keywords: Book Review

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  • MEDIA

    Ban polar bears! Climate visuals that work

    • Greg Foyster
    • 18 September 2019
    3 Comments

    The visual language of climate change has become predictable and stunted. In the 1980s activists used an image of a polar bear adrift on a floe of ice to tell the story of global warming and rising sea levels. It's become visual shorthand for the topic — useful for quick categorisation, but stale and easily dismissed.

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  • ARTS AND CULTURE

    The lattes have been had

    • Geoff Page
    • 11 September 2019
    5 Comments

    They feel a shyness and a fear/taking off their clothes. Gravity has had its say/regarding shape and size. Their bodies are a narrative/permitting no disguise. There’s been no rush — or just a bit — the lattes have been had.

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  • ARTS AND CULTURE

    I did not join the gang of boys

    • David Ishaya Osu
    • 04 September 2019
    4 Comments

    There was a love that manifested in my house that needed no naming. It transcended adjectives or nouns. We were so playful to the extent we tried our mother's dresses, skirts, blouses. In days when I felt the fullness of my mischievousness, I dressed like my mother or sister and ran out of the house to make people laugh. There was no fuss about it.

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  • INTERNATIONAL

    Death and drones in the Mediterranean

    • Ramona Wadi
    • 23 August 2019
    4 Comments

    Opting for surveillance of migrants instead of rescue operations will result in death by drowning, or torture and possible deaths in Libya. For both scenarios, the EU has cultivated its own brand of impunity. Looking away has become politically acceptable, and the bloc can focus on funding the Libyan Coast Guard to do its dirty work.

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  • AUSTRALIA

    The secretive business of detention dirty work

    • Meg Mundell
    • 21 August 2019
    8 Comments

    If you're not burdened by a conscience, it's a perfect get-rich-quick scheme: offer 'garrison' services to governments reluctant to get their hands dirty. Ensure the vulnerable people you 'manage' are hidden, demonised by politicians and right-wing commentators. Hire cheap labour, minimise your tax, and make millions.

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  • ENVIRONMENT

    Can weather presenters be climate saviours?

    • Greg Foyster
    • 16 August 2019
    2 Comments

    The media often portrays climate change as a political issue. But politicians are the least trusted messengers for climate information. They really turn off the public. The most trusted are scientists, firefighters, farmers and weather presenters. Of these, only weather presenters have a large audience and are already skilled communicators.

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  • ENVIRONMENT

    Climate catastrophe and the irrational race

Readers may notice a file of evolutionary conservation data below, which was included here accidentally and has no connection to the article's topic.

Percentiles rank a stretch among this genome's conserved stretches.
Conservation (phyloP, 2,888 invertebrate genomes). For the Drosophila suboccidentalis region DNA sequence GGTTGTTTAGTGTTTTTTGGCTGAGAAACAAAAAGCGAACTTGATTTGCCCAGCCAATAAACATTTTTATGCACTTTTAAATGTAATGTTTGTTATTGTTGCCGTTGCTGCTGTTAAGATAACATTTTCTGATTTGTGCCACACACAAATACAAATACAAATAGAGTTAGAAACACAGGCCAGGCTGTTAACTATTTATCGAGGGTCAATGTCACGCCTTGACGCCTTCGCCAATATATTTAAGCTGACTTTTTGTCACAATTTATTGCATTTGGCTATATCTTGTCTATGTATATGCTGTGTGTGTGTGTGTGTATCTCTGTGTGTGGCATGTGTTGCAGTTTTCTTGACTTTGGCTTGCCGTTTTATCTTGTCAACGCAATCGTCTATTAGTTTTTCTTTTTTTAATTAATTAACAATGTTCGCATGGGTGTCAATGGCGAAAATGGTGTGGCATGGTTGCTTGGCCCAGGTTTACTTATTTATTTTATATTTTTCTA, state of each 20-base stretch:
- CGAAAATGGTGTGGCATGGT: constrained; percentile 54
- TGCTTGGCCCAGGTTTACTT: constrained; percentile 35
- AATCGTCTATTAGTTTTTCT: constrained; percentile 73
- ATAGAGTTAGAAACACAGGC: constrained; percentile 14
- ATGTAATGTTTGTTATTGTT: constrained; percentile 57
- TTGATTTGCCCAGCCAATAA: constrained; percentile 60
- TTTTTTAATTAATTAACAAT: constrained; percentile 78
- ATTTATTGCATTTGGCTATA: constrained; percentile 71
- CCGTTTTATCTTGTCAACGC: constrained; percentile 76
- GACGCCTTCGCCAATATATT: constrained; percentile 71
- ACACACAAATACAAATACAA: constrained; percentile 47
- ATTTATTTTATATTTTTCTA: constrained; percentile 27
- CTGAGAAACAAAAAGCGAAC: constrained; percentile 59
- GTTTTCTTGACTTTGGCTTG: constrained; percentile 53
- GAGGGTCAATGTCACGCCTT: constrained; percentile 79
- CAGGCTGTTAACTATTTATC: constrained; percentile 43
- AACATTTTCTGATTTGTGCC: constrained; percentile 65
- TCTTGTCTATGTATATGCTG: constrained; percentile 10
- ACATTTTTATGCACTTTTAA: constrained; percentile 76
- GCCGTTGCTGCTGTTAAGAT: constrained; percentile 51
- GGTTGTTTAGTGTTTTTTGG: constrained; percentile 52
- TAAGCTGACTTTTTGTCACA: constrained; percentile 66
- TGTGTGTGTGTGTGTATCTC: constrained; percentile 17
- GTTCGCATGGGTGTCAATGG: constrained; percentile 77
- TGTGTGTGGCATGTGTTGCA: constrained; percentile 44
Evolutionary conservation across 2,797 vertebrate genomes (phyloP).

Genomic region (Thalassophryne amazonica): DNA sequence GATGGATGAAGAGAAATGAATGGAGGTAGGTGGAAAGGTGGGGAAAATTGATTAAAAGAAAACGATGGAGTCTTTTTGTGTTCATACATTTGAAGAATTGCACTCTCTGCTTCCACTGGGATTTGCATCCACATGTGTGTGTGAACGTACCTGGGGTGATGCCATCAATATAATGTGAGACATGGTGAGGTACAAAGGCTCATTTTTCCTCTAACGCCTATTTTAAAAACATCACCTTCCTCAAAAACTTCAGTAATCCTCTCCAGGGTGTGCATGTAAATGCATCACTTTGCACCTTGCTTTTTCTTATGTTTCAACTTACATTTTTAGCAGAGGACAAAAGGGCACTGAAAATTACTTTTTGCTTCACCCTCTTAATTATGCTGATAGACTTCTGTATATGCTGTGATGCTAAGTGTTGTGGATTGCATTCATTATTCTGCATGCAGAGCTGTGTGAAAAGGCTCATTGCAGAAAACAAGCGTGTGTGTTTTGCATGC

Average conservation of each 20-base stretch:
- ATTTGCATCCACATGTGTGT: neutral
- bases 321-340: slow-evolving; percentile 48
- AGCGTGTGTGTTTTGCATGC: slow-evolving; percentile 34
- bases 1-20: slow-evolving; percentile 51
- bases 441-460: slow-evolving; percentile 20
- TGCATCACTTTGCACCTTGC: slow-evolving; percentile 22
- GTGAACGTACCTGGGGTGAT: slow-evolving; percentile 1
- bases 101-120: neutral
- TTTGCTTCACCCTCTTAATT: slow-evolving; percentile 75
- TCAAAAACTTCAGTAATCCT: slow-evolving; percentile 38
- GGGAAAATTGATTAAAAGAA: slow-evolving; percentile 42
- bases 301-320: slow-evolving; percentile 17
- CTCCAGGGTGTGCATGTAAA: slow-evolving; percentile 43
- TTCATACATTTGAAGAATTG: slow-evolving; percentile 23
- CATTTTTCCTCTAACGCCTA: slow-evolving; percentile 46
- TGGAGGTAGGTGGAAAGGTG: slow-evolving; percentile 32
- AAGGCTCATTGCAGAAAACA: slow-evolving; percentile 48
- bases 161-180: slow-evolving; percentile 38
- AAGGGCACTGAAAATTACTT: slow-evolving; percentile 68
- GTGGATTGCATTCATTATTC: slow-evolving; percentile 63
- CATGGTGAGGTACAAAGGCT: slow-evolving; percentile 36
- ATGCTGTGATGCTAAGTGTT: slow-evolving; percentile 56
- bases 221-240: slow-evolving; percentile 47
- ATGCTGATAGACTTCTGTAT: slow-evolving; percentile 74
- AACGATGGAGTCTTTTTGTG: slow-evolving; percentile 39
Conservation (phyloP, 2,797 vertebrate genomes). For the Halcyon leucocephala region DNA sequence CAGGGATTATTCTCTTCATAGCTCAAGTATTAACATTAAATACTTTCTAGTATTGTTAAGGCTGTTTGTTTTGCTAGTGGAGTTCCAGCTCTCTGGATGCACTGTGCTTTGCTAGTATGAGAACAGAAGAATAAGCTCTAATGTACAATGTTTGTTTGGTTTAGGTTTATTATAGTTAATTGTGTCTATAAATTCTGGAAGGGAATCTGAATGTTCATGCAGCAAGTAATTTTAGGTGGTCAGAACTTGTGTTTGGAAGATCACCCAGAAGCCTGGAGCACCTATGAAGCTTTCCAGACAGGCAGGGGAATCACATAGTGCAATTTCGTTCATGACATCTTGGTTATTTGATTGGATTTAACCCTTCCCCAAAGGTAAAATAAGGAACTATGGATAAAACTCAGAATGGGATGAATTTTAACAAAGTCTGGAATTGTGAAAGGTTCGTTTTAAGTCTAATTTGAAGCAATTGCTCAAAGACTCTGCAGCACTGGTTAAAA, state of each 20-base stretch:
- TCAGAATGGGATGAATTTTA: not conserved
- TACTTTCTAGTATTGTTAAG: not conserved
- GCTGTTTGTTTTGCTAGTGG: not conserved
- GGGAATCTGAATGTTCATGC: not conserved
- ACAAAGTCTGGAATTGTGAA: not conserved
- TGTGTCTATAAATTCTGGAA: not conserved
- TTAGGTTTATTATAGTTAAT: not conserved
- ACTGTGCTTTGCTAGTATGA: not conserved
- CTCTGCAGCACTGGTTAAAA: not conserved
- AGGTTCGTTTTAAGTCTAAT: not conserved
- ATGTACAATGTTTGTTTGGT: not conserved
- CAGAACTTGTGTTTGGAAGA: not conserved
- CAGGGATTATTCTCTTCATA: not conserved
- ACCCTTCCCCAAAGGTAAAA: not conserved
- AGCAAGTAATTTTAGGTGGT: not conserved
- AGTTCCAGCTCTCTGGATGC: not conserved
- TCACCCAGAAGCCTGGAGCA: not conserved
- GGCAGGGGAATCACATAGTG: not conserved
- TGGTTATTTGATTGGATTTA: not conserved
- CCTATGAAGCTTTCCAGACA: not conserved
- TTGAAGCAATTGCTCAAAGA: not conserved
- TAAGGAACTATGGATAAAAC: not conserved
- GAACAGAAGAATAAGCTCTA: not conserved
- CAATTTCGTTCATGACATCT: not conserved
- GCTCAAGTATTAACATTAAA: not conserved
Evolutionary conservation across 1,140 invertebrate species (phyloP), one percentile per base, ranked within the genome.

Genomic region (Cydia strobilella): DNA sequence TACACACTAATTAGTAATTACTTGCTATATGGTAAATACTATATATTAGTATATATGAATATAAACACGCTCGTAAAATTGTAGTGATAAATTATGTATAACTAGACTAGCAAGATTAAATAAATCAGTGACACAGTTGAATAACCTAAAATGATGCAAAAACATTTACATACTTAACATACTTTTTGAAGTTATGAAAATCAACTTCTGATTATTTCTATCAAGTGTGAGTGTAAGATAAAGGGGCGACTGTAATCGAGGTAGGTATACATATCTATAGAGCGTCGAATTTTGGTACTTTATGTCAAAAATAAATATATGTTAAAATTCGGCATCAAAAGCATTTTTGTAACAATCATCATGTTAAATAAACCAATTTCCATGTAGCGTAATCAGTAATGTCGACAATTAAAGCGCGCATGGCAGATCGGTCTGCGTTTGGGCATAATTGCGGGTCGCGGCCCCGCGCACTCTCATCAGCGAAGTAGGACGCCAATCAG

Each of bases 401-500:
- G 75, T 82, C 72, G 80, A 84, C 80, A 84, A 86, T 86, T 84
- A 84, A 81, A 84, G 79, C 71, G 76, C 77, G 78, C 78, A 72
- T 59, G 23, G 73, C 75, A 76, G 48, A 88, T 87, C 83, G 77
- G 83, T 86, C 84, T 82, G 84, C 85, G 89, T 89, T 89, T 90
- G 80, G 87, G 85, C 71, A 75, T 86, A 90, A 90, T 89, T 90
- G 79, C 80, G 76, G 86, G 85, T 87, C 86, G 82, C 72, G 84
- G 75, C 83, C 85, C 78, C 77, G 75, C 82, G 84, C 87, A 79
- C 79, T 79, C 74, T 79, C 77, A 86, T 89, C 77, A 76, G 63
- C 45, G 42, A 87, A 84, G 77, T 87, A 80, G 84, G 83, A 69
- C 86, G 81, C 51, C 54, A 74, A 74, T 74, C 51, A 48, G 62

• Megan Graham
    • 05 August 2019
    7 Comments

    The debate around climate change shows the danger in believing we humans are principally rational. History gives example after example of how our biases can make us do very irrational things. In the words of Dan Ariely, our species is 'predictably irrational'. It is helpful for us to know this, so that we can become better.

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  • ARTS AND CULTURE

    New points of view found in translation

    • Neve Mahoney
    • 05 August 2019
    3 Comments

    Translations have a knack for defamiliarising English and how we think language and storytelling works. They also expose English-speaking readers to literary movements and times in history of which they might not otherwise have much knowledge. Work is being done to broaden the published translations we read.

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  • INTERNATIONAL

    The politics and ethics of the moon landing

    • Binoy Kampmark
    • 23 July 2019
    4 Comments

    In 1964, sociologist Amitai Etzioni noted the misgivings of the scientific fraternity to the space program. The effort risked losing perspective. An 'extrovert activism' had taken old, obsessed with gadgets, 'rocket-powered jumps' and escapism. In terms of budgetary expenditure, this showed, with NASA spending $28 billion between 1960-73.

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  • ARTS AND CULTURE

    Pro bono prodigal

    • Ian C. Smith
    • 15 July 2019
    4 Comments

    Wandering out of sorts around the lake, my thoughts backward now there is more past than future, I see a boy and girl on a school day wearing uniforms I recognise from when my son arranged his to resemble the garb of an urchin.

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  • INTERNATIONAL

    Indonesian democracy is at a crossroads

    • Nicholas Bugeja
    • 02 July 2019
    7 Comments

    Indonesian democracy has proven resilient to challenge and made inroads into combatting problems that have beset the country for decades. But a crossroads approaches. A failure to manage religious radicalism and intolerance, corruption, and other social tensions may imperil or destabilise this democratic epoch.

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  • INTERNATIONAL

    Drowned children point to larger migrant stories

    • Ramona Wadi
    • 01 July 2019
    4 Comments

    To what extent has society reacted to the deaths of these two children? Awareness stops with the available imagery. Drowned children on western shores are processed differently in our psyche to the children killed in drone attacks, their absence of identity compounded by statistics which dissociate humanity from numbers.

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